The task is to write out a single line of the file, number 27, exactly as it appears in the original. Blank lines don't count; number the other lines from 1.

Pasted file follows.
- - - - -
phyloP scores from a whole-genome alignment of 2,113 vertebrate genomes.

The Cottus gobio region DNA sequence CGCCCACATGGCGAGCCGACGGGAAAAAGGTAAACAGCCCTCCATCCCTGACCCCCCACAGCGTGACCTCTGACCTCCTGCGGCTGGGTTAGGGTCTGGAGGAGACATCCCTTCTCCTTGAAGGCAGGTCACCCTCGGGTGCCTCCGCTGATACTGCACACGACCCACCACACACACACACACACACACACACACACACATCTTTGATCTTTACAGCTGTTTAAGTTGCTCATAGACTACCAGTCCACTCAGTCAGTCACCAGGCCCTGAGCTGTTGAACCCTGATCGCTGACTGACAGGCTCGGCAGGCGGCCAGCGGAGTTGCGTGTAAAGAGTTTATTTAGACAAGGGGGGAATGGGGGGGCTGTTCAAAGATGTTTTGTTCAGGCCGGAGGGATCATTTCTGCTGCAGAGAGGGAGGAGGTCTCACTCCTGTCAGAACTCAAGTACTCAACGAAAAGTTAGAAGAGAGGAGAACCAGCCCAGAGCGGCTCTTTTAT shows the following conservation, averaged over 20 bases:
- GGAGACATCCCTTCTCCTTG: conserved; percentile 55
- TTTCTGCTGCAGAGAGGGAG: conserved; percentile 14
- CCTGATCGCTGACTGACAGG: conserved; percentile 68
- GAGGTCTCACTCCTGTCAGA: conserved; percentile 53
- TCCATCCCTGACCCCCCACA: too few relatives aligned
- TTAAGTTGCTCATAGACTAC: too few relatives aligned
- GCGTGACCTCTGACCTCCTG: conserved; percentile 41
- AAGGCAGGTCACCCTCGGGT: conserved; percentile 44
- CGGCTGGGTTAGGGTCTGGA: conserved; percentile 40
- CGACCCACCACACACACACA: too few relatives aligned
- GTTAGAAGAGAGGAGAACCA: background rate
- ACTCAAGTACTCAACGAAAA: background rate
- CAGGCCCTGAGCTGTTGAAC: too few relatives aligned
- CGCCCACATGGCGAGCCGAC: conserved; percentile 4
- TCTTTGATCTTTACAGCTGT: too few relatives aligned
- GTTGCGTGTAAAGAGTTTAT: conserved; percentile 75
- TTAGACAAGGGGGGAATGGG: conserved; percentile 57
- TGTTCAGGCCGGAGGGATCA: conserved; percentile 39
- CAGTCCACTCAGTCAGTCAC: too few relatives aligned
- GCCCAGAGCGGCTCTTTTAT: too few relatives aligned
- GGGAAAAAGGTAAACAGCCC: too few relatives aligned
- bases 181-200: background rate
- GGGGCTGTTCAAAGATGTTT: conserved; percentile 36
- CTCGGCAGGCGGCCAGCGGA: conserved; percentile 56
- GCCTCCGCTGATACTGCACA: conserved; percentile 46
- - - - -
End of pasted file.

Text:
- GCCTCCGCTGATACTGCACA: conserved; percentile 46